Ivory towers are feeling the economic pinch
Shakespeare, Edith Wharton and Internet poetry were supposed to be among the main topics of discussion at the largest gathering of humanities professors in the nation. But the sour economy and shrunken job market for academics proved to be more dramatic than any novel or play.
An estimated 8,500 professors and wannabe professors of English literature, composition and foreign languages gathered for the annual meeting this week of the Modern Language Assn., a convention that traditionally combines high-flying literary debate with a gargantuan employment fair. Job-seekers were disappointed that many colleges had reduced or canceled faculty hirings because of shrinking endowments and state funding cuts.
“It’s definitely a tough year,” said Rosemary G. Feal, the association’s executive director. Faculty jobs in English language and literature listed for this year’s meeting fell 22.2% from last year and foreign language positions dropped 19.6%, she said. Those were the steepest declines since the association started employment listings 34 years ago.
The projected openings -- 1,420 in English and 1,350 in foreign languages -- are not historic lows, she said. But deepening the uncertainty, an increasing share of English department jobs are for part-time or temporary positions that do not include the possibility of lifetime tenure, according to an association report released at the four-day convention, which ran through Tuesday at several downtown San Francisco hotels.
Feal’s advice to young people with PhDs? “My immediate response to anyone looking for a job is bon courage, as we say in French, good courage,” she said, adding that prospects may improve in a year or two.
The immediate outlook seemed a bit grim for recent doctoral graduates, including Katy Masuga, 33, who went to the convention without any concrete interviews scheduled. Some of the 40 positions she had applied for had since been canceled and she was scouring last-minute employment postings at a job center at the Fairmont San Francisco Hotel.
After earning a comparative literature doctorate last year at the University of Washington with a specialty in 20th century English, French and German writers, she is teaching there part-time and hoping for something more secure. “I have no clue what I’ll be doing next year at all,” she said.
Israel Sanz, who is finishing his doctorate at UC Berkeley in Spanish and linguistics, applied for 29 jobs before the convention and learned that five of those searches had been canceled and others had more than 200 applicants each. “This is something people this year are very aware of, that the economic situation is affecting universities, both public universities and private universities,” he said.
Still, Sanz, 29, was able to land six interviews at the meeting and said he was “feeling optimistic because I’ve gotten positive feedback.” Yet given the economic crisis, “you never know,” he added.
With more than 800 seminars on such topics as “Psychoanalysis and Science Fiction,” “Putting Feminism Back into Queer Studies” and “Ecosystemic Shakespeares,” the MLA convention has been praised as a showcase of American intellectual life and ridiculed as a hotbed of political correctness and academic obscurities.
Yet behind that veneer, it also is a job market not much different from computer sales conventions, for instance, although more white wine may be consumed at the language association’s social functions.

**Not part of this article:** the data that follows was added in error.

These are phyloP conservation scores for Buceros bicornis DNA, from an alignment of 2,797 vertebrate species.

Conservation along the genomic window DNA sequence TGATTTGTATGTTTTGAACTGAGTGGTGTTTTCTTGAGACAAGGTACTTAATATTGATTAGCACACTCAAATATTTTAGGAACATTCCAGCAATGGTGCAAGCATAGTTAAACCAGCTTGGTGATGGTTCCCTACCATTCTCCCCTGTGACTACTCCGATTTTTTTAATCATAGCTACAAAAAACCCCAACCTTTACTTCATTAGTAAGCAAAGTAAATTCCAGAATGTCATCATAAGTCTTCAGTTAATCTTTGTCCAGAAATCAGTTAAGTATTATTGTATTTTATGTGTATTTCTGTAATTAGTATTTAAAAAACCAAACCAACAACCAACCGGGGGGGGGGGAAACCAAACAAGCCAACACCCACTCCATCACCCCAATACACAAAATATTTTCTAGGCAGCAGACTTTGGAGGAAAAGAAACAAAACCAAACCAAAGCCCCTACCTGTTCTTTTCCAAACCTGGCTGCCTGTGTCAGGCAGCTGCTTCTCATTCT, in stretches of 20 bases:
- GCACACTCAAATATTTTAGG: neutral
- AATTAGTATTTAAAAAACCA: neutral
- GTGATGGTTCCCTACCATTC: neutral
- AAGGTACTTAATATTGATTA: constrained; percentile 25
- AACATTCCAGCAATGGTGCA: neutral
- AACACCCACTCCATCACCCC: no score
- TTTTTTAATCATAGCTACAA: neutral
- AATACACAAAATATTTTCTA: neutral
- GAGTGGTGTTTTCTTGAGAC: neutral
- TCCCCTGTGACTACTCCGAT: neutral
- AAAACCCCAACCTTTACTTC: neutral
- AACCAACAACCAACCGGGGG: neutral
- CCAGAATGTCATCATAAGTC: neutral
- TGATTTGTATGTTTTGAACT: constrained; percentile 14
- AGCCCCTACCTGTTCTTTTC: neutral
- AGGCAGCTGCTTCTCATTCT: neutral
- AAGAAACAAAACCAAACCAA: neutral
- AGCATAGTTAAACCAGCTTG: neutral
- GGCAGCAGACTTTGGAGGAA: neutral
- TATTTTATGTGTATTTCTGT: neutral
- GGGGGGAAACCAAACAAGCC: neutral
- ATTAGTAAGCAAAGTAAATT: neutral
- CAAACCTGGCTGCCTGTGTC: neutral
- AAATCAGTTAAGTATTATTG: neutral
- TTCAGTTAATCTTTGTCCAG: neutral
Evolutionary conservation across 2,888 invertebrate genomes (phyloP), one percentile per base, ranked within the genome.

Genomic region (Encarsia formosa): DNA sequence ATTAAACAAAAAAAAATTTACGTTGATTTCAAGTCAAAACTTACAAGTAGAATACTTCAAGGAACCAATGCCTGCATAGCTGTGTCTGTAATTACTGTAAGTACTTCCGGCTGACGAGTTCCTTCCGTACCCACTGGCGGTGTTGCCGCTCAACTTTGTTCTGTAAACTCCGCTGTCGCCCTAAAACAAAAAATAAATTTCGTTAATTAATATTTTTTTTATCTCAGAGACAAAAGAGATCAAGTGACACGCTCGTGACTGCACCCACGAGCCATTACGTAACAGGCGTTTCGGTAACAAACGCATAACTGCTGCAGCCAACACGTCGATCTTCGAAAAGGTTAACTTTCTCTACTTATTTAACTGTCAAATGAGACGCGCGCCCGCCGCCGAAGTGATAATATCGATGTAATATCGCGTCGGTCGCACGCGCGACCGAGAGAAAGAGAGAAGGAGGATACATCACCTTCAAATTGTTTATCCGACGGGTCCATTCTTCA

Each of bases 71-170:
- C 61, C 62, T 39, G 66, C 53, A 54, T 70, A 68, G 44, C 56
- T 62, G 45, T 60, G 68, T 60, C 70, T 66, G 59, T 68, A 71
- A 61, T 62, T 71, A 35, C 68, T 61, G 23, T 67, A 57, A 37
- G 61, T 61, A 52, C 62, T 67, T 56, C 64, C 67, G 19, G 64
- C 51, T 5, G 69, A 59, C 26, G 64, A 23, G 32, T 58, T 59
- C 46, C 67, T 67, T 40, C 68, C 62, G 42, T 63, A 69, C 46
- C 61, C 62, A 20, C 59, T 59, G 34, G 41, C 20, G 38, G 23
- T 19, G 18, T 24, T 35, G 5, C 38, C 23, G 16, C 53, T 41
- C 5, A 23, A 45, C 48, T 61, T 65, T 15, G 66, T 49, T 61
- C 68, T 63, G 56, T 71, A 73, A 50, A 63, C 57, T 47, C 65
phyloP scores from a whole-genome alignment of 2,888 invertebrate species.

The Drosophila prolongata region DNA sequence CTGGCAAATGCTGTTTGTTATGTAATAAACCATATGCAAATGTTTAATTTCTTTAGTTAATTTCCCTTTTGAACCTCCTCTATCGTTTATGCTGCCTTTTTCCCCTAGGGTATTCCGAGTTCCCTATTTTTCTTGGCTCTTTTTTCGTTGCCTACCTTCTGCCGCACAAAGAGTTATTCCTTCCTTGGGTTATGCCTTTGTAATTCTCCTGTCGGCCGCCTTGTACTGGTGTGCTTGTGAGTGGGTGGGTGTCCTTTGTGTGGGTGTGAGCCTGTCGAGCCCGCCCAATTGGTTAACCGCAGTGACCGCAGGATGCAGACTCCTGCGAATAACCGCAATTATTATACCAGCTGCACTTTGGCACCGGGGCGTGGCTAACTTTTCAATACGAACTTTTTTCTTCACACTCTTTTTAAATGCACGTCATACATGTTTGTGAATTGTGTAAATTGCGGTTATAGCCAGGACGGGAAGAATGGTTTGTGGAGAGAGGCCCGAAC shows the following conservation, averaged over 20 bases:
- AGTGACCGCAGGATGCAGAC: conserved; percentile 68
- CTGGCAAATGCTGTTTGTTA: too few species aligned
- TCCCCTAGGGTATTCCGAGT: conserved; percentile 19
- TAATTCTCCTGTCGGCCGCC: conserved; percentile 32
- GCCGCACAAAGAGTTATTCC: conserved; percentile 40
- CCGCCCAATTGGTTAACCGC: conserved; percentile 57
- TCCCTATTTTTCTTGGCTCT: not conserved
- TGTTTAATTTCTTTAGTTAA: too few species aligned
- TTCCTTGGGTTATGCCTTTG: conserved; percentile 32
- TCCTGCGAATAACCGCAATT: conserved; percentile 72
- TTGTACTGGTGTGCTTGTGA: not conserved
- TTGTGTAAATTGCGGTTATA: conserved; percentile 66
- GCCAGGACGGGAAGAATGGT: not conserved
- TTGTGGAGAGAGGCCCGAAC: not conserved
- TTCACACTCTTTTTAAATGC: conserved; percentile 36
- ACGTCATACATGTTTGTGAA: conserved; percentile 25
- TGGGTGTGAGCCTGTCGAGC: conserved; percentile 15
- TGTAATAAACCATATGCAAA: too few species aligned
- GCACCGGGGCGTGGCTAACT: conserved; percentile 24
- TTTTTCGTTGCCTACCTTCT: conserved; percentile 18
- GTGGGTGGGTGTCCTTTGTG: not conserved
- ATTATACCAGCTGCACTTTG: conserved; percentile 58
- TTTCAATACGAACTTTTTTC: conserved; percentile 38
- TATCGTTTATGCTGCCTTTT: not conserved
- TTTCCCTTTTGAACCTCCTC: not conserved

The tight job market has proved to be a boon for campuses that are hiring.
John Holland, the director of USC’s writing program, said he was interviewing more candidates altogether and more highly qualified ones for the one or two openings he expects, even though those are for three-year renewable contracts, not for tenured spots.
“We are blown away by the quality of the people we are talking to,” Holland said as he sat behind a table in a massive ballroom, where about 60 universities and colleges conducted interviews.
In a quieter meeting room, Alan Liu, chairman of UC Santa Barbara’s English department, interviewed applicants for two openings, one in British romantic literature and the other in media history. He had received about 180 applications for each before the convention and had anticipated that he would talk to about a dozen for each, with finalists later invited to campus for more meetings, he said.
But Liu said he was very much aware that the state budget deficit could lead to UC cutbacks in hiring. “In that case, all bets are off,” he said.
Liu urged young job-seekers not to give up and said he tries to impart the intellectual and social joys of being a professor. “What I say to them is you have to look at this in a comparative picture,” he said.
“What other profession would you like to be in and what is the scenario in that profession? Do you have a crystal ball that tells you that being a computer scientist or an electrical engineer or a lawyer or a banker these days is going to be any better? If you don’t, my most important selling point is the life curve of this profession. . . . It’s one of the few professions I know that gets better over the years.”
Sean Connolly, who earned a doctorate in comparative literature from Cornell University, wants to experience that. A French language scholar, Connolly has a temporary teaching job at the State University of New York’s Stony Brook campus and has applied for about 40 others throughout the U.S. and overseas. He landed six interviews at the convention and was upbeat about them.
Still, if only part-time or low-paying offers arrive, Connolly, 32, said he’d consider careers other than being a university professor, possibly teaching at a community college or high school. “I’m not willing to work for what is essentially slave labor. I have debts to pay back,” he said. “I have a future to think of. I have my health to think of. I’m not willing to sacrifice my entire well-being just to be a professor.”